The U.S. Army is funding improvements to a drunk driving game developed at the University of Calgary, in hopes of reducing what they say is a growing drunk driving problem among soldiers returning from war zones.
Booze Cruise allows users to enter their weight and a number of drinks, then attempt to drive home using keyboard keys on their computer driving games. Reaction times are delayed and screen vision blurred, while they drive trying to avoid pedestrians, vehicles and other obstacles.
"What we're trying to show them is it's not possible to think yourself sober. Some people believe that if you just focus, you can drive really well," said Jim Parker, the University of Calgary professor of both computer science and fine arts who led the development of the game.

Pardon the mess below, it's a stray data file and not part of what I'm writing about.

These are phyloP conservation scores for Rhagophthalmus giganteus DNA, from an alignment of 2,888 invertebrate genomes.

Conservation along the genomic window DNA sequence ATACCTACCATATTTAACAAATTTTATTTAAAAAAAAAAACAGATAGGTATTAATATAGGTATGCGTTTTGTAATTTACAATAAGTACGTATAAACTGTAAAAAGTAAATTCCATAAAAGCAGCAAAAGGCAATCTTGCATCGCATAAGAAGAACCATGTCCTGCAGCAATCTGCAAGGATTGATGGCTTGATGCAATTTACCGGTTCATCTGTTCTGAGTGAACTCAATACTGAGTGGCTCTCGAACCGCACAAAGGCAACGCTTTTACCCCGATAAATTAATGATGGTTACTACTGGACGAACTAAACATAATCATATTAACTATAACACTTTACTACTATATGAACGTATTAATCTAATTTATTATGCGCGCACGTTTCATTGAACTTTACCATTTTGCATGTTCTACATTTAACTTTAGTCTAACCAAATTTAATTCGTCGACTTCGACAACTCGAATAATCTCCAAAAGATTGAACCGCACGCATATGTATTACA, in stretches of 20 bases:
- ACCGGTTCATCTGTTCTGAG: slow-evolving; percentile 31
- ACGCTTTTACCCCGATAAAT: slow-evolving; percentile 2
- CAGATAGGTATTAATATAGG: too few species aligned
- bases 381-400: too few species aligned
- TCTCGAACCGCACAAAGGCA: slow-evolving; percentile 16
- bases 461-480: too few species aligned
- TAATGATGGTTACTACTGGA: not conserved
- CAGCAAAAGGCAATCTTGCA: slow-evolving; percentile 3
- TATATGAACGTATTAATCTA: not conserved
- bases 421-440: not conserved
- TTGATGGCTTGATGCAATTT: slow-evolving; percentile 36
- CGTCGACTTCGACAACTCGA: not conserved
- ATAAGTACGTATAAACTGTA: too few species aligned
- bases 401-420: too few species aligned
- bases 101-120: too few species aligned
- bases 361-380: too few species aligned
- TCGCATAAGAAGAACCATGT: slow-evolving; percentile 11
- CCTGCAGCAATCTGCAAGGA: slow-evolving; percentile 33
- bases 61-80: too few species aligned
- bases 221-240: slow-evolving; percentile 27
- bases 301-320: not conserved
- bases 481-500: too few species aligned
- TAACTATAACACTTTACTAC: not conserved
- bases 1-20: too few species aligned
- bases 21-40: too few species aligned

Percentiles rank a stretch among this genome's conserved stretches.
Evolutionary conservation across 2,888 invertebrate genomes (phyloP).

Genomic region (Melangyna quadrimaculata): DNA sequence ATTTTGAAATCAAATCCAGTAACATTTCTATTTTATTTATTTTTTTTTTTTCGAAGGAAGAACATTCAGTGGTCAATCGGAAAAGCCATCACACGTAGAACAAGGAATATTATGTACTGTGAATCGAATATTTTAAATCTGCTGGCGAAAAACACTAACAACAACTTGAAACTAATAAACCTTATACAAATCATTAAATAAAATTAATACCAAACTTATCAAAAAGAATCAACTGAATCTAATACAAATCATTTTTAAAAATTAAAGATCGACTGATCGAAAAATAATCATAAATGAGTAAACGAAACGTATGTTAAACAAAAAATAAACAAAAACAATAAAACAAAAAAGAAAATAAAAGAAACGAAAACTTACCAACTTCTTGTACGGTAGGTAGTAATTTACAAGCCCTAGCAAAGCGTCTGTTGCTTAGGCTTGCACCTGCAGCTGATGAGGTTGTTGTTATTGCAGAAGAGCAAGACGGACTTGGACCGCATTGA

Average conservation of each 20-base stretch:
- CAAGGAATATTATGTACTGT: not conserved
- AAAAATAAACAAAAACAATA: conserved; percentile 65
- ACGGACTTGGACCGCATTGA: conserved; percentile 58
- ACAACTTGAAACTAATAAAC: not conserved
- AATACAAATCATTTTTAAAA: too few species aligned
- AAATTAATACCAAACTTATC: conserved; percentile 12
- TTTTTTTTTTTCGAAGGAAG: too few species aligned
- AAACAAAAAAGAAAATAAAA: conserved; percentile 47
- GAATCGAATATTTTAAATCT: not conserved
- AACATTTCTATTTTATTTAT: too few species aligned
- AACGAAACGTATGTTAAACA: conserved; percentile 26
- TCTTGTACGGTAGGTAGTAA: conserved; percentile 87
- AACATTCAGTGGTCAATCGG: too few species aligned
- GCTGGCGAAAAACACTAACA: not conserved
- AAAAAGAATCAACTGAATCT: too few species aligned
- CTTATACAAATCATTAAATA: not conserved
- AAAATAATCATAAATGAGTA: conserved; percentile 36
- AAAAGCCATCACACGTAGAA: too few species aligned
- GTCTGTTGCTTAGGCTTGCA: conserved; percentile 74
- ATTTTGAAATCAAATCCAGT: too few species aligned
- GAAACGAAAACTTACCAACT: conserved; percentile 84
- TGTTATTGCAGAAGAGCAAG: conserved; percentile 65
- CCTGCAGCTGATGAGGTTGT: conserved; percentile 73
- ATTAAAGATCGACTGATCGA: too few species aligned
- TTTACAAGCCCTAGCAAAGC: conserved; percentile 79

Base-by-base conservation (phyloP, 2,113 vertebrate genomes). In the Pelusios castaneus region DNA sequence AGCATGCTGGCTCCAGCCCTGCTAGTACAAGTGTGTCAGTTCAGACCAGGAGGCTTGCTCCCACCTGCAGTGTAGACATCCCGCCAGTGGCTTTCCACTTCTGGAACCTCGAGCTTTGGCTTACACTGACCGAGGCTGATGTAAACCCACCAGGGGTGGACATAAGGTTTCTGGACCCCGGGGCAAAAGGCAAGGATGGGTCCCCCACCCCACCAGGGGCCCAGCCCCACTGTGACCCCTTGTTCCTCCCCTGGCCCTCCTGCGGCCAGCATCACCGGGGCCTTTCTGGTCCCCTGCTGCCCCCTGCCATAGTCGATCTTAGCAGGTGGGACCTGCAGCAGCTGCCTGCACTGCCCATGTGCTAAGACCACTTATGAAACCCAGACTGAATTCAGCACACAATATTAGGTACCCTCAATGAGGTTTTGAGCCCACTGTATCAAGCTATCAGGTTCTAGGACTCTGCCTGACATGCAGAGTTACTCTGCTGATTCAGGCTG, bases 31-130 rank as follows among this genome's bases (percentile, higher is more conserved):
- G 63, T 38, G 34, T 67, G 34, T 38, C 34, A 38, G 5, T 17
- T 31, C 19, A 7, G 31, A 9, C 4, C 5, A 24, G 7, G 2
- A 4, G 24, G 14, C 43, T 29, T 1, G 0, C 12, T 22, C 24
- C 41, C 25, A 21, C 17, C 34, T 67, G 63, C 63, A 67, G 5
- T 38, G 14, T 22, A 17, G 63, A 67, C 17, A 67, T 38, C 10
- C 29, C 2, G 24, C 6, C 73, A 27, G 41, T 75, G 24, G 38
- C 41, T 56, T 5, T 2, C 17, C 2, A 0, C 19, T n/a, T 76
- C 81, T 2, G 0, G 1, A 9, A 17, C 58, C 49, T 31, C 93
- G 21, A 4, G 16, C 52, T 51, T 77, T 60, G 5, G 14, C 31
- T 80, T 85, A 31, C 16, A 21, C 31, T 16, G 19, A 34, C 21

The game, which the army will start using in the next month or so, was initially developed in 2007, but the army provided funds to improve it.
Despite the Army's interest, Mothers Against Drunk Driving Canada (how do you drive a country sober or drunk?) decry the game, saying it will just teach people how to better drive while impaired.
"We've spent decades telling people not to drink and drive, and this simulator, one of the skills it teaches is to drink so much, and then drive," said Andrew Murie, chief executive officer of MADD Canada.
Way to remain obstinately uneducated MADD.